Introduction to the world of Gaelic singing

Ro-ràdh / Introduction

Ma tha comas agaibh an abairt seo a leughadh, tha Gàidhlig agaibh; agus ma tha Gàidhlig agaibh tha mi gu math cinnteach gum bi sibh eòlach air cuid no a h-uile fear de na h-òrain a tha cruinnichte san leabhar seo. Mothaichidh sibh nach eil na h-òrain mhòra, throm air an gabhail a-steach, dìreach an seòrsa òran a tha cumanta aig fèisean, mòdan ionadail, taighean-seinnse is cèilidhean neo-fhòirmeil air feadh na dùthcha.

Seo taghadh de dh’òrain a tha a’ còrdadh riumsa; cuid dhiubh, na ciad òrain a chuala mi nuair a thòisich mi ag ionnsachadh Gàidhlig aig Sabhal Mòr Ostaig. B’ i Cairistìona Phrimrose a’ chiad thidsear de dh’òrain Gàidhlig a bh’ agamsa agus abair stiùiriche a bh’ innte. Tha mi fada na comain agus bha e na urram dhomh gun d’ fhuair mi cothrom clàr a dhèanamh còmhla rithe, ‘An Turas’, ann an 2003.

Tha iomadh adhbhar a thug orm an leabhar seo fhoillseachadh. Mhothaich mi aig a’ bhun-sgoil Ghàidhig ionadail gu robh cuid de na pàrantan a’ tighinn gu tur ùr chun na Gàidhlig, gun eòlas air mòran de na h-òrain as cumanta sa chànan. Tha mi an dòchas gum bi an leabhar seo cuideachail do phàrantan is sgoileirean fada is farsaing. Cuideachd, chan eil comas aig a h-uile duine ceòl a leughadh agus ’s e sin as coireach gu bheil clàr aig cùl an leàbhair agus ri fhaighinn air-loidhne. Rach gu www.anamcommunications.com airson tuilleadh fiosrachaidh.

Feumaidh mi taing a thoirt do mo phàrantan, a thug ceòl dhomh bho thùs agus a bha riamh taiceil. Cuideachd, mo thaing is ghaol don bhean agam, Fiona, a tha cho foighidneach, tuigseach is tàlantach. Mu dheireadh, taing do gach neach-ciùil is seinneadair a chluich còmhla rium thairis air na bliadhnachan; tha e air a bhith na thoilicheas dhomh a bhith eòlach oirbh.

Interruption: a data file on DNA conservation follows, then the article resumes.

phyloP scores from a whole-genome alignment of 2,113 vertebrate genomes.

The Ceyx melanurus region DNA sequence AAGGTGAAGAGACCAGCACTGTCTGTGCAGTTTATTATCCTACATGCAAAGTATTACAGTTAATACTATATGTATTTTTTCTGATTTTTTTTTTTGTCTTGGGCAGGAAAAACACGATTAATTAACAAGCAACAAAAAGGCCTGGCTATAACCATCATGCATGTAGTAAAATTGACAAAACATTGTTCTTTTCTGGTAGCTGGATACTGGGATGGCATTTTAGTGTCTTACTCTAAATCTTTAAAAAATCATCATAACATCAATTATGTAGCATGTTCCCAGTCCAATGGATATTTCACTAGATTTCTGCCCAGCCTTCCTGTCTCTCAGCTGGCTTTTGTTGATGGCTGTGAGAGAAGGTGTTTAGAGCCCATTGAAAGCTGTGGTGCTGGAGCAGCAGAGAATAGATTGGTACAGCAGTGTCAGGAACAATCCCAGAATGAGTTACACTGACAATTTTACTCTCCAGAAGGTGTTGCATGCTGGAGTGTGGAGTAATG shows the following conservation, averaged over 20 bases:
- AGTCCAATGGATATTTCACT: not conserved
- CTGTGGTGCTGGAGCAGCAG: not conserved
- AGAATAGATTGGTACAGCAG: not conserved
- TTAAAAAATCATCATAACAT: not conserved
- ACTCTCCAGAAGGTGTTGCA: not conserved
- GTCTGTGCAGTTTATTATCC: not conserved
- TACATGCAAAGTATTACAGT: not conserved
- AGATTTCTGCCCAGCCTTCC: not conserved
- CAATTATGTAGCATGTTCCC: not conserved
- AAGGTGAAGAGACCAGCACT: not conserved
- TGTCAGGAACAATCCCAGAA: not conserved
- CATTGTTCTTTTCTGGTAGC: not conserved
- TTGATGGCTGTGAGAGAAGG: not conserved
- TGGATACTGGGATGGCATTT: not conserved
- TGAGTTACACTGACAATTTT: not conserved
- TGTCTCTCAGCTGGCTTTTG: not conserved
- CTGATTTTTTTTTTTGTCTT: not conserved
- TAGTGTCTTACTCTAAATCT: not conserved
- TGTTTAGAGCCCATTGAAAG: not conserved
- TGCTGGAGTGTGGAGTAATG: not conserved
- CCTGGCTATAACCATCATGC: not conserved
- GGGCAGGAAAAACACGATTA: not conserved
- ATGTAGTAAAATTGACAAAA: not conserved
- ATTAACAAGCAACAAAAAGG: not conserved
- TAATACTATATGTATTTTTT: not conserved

Welcome to the world of traditional Gaelic singing. This compilation of songs offers a basic introduction to some of the best-loved Gaelic songs sung by young and old alike at cèilidhs across the land. A traditional Gaelic cèilidh is usually an informal gathering of family and friends who will sing songs, play tunes, dance traditional step and cèilidh dances, tell stories, jokes and generally have a good ‘ho-ro gheallaidh’ (a good time)! Everyone in the room is expected to perform some piece for the gathering and with this collection of songs you now have no excuse not to join in.

There were many thousands of songs to choose from in the compiling of this collection. I have chosen some of the more popular songs which I have enjoyed singing over the years with my own family and friends and I hope that you too will enjoy and pass them on at your own cèilidhs.

Once you have started learning Gaelic songs I would encourage you to delve deeper into the rich Gaelic song tradition and learn about the different styles of songs and singing; from the oldest records to modern compositions inspired from our tradition. I have provided a list of some excellent online resources that will assist you with your research. If you are not a Gaelic speaker and are thinking of learning Gaelic, then you will also find links to sites that can set you on your way. As well as the audio cd enclosed you can also download and stream the songs from this collection online. Visit: www.anamcommunications.com.